As Americans grow even more weary of hunkering down during the pandemic, a mom admitted online that she was tempted to take her 4-year-old, who tested positive for COVID, to Disney.

By Maressa Brown
December 22, 2020
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To say that many families have cabin fever right now would be an understatement. After nine months of living through a global pandemic, parents and kids are itching to get out into the world again. But as cases continue to rise to unprecedented levels across the country, experts are begging people to stay on task until we have widespread vaccine distribution. But for some, the temptation to break key rules is too great. Consider one mom who recently posted online that she was contemplating taking her 4-year-old to Disney World despite the child's positive COVID test.

The mom shared her dilemma in a Facebook group called "Disney World Junkies," and it was later screenshot and shared on Twitter. “My 4-year-old tested positive for COVID on Wednesday, the rest of the household was negative,” she wrote. “We are/were supposed to leave for Disney on the 26th. I am so devastated over the idea of canceling this trip.”

The mom explained that the trip was her kids' "entire Christmas gift," and without it, she has no presents to put under the tree. No one in the family has symptoms, they all plan to get tested again in a few days, and her travel planner, among other people in her life, have said to go through with the trip.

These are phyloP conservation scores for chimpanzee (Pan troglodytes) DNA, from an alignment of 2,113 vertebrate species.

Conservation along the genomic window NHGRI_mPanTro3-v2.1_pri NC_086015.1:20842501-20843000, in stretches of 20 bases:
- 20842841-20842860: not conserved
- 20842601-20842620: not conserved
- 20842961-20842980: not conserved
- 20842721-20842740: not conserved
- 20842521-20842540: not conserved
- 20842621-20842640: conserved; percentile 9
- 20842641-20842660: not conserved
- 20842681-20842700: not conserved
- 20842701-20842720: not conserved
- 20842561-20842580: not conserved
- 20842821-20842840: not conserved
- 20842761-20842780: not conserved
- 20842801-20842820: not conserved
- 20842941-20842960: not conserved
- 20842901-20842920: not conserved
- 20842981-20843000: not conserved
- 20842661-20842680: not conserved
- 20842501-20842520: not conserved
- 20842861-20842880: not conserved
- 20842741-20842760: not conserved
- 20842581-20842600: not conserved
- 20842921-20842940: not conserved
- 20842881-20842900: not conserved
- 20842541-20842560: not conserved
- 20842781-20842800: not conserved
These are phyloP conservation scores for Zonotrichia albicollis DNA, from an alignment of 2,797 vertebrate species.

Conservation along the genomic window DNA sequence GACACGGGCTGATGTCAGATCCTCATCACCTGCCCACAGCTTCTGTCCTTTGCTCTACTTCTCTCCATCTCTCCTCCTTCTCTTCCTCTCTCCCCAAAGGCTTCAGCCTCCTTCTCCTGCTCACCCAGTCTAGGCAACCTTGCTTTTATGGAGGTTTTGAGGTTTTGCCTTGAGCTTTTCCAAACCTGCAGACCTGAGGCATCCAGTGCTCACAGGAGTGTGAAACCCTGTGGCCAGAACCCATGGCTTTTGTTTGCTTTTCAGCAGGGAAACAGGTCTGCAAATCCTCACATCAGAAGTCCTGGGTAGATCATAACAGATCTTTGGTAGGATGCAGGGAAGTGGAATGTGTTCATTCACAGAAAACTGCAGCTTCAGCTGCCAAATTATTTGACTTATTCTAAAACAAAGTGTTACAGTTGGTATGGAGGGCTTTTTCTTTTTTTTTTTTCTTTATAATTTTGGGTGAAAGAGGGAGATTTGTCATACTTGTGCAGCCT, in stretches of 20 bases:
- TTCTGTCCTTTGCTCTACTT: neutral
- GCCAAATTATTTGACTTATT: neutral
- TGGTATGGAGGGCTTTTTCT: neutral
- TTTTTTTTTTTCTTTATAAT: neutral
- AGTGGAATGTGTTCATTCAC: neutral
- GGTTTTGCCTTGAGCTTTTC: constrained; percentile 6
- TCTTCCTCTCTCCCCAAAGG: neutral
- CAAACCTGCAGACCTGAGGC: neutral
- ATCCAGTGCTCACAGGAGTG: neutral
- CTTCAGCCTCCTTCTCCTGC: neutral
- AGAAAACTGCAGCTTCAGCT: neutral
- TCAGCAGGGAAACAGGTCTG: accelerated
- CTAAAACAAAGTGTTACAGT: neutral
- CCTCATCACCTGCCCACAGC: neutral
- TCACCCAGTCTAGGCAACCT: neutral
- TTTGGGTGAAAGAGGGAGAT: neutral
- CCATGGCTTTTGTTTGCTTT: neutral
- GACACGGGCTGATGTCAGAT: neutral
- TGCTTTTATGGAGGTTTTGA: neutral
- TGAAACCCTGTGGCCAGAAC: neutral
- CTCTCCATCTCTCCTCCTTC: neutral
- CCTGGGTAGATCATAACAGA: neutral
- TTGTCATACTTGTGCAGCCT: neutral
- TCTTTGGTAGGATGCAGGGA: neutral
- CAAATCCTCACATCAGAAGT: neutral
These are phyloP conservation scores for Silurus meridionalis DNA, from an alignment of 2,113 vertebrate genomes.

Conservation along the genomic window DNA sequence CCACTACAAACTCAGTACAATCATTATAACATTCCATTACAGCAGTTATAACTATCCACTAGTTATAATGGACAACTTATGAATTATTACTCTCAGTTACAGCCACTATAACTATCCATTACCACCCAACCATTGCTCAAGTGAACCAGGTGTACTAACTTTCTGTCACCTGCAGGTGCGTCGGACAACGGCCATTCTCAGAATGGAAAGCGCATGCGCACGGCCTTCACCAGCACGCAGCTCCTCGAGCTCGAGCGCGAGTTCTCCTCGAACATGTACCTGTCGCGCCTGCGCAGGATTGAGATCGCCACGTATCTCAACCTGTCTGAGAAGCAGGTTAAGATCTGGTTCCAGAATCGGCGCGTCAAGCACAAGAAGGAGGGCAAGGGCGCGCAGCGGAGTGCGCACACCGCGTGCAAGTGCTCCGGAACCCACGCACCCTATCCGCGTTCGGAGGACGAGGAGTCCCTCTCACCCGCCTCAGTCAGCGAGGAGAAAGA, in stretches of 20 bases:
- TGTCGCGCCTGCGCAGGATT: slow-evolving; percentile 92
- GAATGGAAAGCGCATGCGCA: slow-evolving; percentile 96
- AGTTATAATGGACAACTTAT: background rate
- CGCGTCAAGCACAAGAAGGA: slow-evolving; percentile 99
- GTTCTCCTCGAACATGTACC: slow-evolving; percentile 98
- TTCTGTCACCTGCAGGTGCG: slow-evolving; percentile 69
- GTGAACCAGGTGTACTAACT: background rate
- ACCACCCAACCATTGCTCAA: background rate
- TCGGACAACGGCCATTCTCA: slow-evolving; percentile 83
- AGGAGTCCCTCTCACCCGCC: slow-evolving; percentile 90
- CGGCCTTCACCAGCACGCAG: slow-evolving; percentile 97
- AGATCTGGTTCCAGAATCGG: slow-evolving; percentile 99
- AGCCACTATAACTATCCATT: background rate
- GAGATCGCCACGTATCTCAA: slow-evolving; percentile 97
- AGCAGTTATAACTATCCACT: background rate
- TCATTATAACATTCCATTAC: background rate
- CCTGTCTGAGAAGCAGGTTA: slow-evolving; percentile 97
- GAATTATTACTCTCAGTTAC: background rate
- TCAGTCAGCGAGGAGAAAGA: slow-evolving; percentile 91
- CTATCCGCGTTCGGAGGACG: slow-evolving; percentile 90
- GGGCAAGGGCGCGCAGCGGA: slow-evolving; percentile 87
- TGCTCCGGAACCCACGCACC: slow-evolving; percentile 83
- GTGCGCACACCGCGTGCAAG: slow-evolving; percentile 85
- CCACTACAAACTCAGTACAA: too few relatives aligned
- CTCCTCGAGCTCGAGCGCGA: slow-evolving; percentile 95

The mom concluded, “I am unbelievably stressed and heartbroken over the whole situation! And I just have no idea what to do!”

The internet's reaction can be summed up with the reposter's tweet, "Ma'am are you outside your entire f***ing mind."

Make no mistake: This mom's proposed move is as outrageous as it sounds. "Traveling with a COVID positive individual is exactly the opposite of what is recommended by the CDC, WHO, and so many public health officials," says Dr. Amna Husain, M.D., F.A.A.P., a board-certified pediatrician and founder of Pure Pediatrics in Marlboro, New Jersey. "Although other members of the family are negative today, there is no assurance that they will remain negative over the days to come."

She continues, "While I completely understand how difficult it is to cancel plans—I actually had to cancel a Disney trip as well in June. Please remember that we will only get through this by thinking of others and following public health guidelines."

Despite the recent approval of two vaccines and Dr. Fauci's reassurance that from January through April, we'll see the light at the end of the tunnel "is going to get brighter and brighter," the U.S. is currently in a grave position with cases and deaths continuing to rise across the country. That's why the Centers for Disease Control and Prevention (CDC) echoes Dr. Husain by asking Americans to "remain vigilant." They note in a December 17 update, "The changes we have had to make to routines and daily life are extremely hard, but these changes are even more important now and in the future. We must stop the spread of this new and dangerous virus. The more steps you and your family can take to prevent the spread of COVID-19, the safer you will be."​

As challenging as it might feel, Americans have to keep their eye on the ball for the time being. For now, whether you're planning a vacation, a wedding, or a family visit, it might be best to opt for flexible travel bookings. Families can also connect and build anticipation with other, safer pleasures like revisiting a previous trip by looking through photos and videos, FaceTiming with distant loved ones, and, in the case of Disney-loving kids, watching movies and enjoying Disney-themed toys or at-home activities.

After so many long, difficult months, it is no doubt tough to be patient, but doing so will serve to ensure that whenever we reach the end of that tunnel, more families will be able to bask in its light.

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